Amapola (Spanish for “poppy”) by
Villeroy & Boch features exquisitely rendered, embossed poppy designs on the rim that spill onto the well of the plate. Concentric, intertwined green stems on the rim complete the design.
Amapola is a showcase pattern for Germany’s Villeroy & Boch, founded in 1748. Its longevity is not the only rare characteristic of the company in a modern corporate world. Despite the ravages of World War I and the Second World War, Villeroy & Boch remains a family owned company; the eighth generation of the founders actively creates and produces tableware designs. Villeroy & Boch is the world’s largest producer of ceramics. Its wares include egg cups, bath tubs, the tiles in New York City’s Holland Tunnel, and table settings for the Vatican in Rome.
features a twisted stem, a round foot, and a convex bowl. Since the 1950s, about half the china sets on dinner tables in this country has borne the Lenox backstamp. Responding to consumer demand, Lenox introduced a line of hand-blown crystal to complement its china in 1966. In 1991, again responding to consumers, Lenox began to produce silver flatware, making it the first company in America to offer the complete tabletop.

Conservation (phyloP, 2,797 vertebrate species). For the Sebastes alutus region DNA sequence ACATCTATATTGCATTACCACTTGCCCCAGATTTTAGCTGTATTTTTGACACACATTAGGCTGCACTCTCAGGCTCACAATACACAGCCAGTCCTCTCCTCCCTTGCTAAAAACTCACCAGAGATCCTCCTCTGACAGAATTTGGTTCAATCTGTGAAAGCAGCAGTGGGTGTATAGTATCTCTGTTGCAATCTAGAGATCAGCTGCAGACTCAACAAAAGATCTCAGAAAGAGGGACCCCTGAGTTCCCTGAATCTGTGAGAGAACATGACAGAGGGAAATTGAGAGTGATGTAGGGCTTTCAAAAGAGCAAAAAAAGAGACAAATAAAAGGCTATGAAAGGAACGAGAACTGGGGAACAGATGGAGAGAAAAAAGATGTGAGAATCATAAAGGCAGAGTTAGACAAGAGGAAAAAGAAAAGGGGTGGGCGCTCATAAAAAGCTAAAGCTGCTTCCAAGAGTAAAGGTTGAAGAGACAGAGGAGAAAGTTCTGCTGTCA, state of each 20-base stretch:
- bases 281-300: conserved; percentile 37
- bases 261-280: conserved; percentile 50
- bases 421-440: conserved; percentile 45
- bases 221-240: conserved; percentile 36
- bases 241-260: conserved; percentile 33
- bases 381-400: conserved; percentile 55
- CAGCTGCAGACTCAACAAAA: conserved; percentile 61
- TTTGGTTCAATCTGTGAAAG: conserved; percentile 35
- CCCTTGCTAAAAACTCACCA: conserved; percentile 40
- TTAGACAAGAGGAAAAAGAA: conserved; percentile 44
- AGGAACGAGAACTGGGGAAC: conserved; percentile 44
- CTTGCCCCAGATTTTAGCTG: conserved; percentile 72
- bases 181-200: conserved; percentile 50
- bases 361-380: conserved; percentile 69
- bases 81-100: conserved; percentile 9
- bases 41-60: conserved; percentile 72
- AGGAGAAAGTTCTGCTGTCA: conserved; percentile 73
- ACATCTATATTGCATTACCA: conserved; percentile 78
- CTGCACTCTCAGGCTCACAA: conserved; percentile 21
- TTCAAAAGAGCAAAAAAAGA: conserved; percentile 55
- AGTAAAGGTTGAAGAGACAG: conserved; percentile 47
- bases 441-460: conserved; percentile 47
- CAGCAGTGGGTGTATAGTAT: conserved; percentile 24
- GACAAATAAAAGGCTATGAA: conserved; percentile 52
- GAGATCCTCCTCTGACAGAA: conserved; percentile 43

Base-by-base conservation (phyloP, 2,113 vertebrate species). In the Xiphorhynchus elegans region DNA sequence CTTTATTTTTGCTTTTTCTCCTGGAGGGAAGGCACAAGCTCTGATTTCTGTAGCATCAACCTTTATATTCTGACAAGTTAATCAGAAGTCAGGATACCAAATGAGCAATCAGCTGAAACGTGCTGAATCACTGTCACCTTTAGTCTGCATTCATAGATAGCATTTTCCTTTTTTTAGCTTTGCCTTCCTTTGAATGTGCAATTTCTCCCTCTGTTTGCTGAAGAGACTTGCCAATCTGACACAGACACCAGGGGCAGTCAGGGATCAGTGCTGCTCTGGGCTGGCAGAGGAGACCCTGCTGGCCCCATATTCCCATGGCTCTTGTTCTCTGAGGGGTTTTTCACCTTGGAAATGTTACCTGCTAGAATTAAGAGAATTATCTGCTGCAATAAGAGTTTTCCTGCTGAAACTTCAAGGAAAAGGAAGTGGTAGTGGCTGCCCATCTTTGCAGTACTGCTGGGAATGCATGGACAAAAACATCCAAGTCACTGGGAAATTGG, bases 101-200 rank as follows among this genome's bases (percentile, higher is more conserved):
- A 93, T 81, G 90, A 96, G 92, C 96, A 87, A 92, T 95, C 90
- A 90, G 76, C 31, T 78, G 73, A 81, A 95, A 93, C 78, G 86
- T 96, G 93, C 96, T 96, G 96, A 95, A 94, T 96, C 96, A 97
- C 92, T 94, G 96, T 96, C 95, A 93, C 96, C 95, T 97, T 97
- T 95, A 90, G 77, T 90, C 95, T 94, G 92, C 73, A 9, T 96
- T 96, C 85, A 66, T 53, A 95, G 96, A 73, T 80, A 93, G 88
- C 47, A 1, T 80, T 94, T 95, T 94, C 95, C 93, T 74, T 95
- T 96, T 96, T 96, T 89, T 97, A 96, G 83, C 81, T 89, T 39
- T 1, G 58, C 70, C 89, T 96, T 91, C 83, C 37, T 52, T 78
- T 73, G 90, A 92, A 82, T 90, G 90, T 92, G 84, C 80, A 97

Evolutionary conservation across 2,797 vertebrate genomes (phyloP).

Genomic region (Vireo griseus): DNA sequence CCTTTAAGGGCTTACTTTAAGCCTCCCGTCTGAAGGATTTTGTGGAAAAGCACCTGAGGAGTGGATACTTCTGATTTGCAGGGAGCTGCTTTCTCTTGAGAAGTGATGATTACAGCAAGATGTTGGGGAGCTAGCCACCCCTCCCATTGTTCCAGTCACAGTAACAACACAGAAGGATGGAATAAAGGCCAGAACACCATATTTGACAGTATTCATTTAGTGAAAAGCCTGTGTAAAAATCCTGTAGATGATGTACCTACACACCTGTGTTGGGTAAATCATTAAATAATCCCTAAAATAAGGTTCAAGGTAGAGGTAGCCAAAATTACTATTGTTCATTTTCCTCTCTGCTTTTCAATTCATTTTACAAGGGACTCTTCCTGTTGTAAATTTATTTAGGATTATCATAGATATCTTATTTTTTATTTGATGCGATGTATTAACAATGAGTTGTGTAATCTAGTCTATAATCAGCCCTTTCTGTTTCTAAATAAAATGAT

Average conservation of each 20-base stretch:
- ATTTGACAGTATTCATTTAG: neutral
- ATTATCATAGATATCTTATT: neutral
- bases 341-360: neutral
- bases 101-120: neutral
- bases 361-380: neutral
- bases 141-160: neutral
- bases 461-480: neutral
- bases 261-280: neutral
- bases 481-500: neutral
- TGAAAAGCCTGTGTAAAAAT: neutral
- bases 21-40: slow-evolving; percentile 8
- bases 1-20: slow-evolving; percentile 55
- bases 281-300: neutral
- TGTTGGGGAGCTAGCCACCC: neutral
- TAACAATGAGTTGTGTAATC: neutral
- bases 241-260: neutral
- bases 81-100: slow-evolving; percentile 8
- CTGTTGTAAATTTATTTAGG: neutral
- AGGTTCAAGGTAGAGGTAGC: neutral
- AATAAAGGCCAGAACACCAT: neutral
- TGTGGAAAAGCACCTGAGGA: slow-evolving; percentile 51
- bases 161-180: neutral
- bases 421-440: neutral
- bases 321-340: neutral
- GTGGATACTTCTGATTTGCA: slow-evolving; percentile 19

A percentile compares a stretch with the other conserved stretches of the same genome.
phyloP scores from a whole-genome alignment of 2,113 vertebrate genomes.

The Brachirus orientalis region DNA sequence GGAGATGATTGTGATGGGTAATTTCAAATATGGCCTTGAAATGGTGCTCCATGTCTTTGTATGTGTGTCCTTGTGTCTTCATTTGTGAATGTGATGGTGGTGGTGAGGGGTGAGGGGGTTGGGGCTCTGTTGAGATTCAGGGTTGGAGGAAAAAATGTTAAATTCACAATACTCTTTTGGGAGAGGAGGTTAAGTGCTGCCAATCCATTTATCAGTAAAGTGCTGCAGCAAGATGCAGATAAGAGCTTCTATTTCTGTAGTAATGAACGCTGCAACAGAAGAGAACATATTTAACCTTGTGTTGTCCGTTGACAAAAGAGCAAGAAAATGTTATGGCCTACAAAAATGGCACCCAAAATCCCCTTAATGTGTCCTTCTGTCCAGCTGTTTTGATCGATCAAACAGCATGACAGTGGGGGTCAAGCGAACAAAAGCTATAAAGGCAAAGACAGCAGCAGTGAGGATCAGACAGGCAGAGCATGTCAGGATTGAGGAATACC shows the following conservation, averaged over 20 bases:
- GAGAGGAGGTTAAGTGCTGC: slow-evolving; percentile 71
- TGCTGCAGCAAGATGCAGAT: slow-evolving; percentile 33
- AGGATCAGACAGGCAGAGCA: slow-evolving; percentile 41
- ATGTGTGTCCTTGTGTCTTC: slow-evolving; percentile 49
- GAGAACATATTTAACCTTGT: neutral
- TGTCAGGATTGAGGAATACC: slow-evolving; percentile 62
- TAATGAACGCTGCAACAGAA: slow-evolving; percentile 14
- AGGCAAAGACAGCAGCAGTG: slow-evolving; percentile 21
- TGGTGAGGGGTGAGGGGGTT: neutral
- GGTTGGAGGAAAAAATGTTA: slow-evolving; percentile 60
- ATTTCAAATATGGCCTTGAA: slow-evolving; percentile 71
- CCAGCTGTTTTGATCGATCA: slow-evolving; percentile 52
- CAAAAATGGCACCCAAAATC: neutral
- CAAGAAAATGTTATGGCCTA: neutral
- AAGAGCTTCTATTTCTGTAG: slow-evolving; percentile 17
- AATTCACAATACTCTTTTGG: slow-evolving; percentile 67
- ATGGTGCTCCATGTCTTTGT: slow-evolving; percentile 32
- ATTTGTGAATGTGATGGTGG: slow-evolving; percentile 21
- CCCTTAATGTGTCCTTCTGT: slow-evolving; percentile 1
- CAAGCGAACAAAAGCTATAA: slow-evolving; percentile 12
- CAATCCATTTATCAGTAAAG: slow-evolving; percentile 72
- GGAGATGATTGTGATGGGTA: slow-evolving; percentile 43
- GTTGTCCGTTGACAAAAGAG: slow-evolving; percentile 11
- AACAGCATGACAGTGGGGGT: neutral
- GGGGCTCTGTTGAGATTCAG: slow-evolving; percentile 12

Sheraton is a superb stainless pattern that features embossed bands, rope-like filigree, and a floral design at the tip of each teardrop shaped handle. Oneida, Ltd. grew out of the original Oneida Community founded in upstate New York by John Humphrey Noyes in 1848. This Christian communal society was based upon the principles of individual self-perfection and shared property. Many products were manufactured by the Oneida Community, including animal traps, silk, chains, and, eventually, some of the world's most recognizable, high-quality, and beautifully designed flatware. During World War I and World War II, Oneida began producing many products for the U.S. military, including ammunition clips, combat knives, surgical instruments, and silverware for the Army and Navy. When stainless steel was introduced to the market in the early twentieth century, it failed to make an immediate impression on the flatware industry. Oneida, however, decided to shift its focus from sterling to stainless flatware production. Strong research and development greatly improved the quality of stainless steel as a dinnerware material, facilitating Oneida's success in the stainless flatware market. Today, Oneida, Ltd. is one of the world's largest marketers of stainless steel flatware, positioned to continue being a leader in the tableware industry for generations to come.
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